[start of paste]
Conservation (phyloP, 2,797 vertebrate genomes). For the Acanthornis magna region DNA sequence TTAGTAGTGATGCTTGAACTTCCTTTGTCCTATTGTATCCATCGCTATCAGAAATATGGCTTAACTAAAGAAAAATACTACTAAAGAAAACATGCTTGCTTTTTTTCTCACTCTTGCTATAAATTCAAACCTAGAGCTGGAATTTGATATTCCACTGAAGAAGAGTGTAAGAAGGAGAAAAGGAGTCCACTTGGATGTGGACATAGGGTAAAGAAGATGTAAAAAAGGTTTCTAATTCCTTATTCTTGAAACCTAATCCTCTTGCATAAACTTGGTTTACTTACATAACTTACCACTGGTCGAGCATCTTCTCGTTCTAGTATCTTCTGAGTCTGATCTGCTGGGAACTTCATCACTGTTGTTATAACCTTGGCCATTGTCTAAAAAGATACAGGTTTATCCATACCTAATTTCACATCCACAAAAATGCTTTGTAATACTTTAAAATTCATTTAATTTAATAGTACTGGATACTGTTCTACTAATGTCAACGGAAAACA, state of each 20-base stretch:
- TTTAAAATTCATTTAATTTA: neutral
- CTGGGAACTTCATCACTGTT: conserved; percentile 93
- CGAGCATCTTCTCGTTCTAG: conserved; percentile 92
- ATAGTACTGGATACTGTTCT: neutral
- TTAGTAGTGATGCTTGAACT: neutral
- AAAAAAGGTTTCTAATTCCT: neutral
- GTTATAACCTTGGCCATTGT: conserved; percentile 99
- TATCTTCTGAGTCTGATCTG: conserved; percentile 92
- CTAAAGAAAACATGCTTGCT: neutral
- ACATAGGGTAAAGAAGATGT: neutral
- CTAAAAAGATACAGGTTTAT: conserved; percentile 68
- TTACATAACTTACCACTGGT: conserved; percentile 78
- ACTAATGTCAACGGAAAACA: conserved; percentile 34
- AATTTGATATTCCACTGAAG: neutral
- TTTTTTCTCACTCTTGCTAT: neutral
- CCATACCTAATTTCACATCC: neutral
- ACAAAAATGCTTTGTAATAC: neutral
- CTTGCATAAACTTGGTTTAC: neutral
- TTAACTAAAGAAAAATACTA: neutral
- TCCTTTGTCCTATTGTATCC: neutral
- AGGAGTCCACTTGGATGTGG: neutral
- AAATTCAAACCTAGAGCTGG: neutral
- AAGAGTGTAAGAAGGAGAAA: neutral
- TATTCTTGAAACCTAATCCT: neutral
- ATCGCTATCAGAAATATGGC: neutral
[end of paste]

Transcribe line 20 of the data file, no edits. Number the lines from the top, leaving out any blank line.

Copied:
- TTAACTAAAGAAAAATACTA: neutral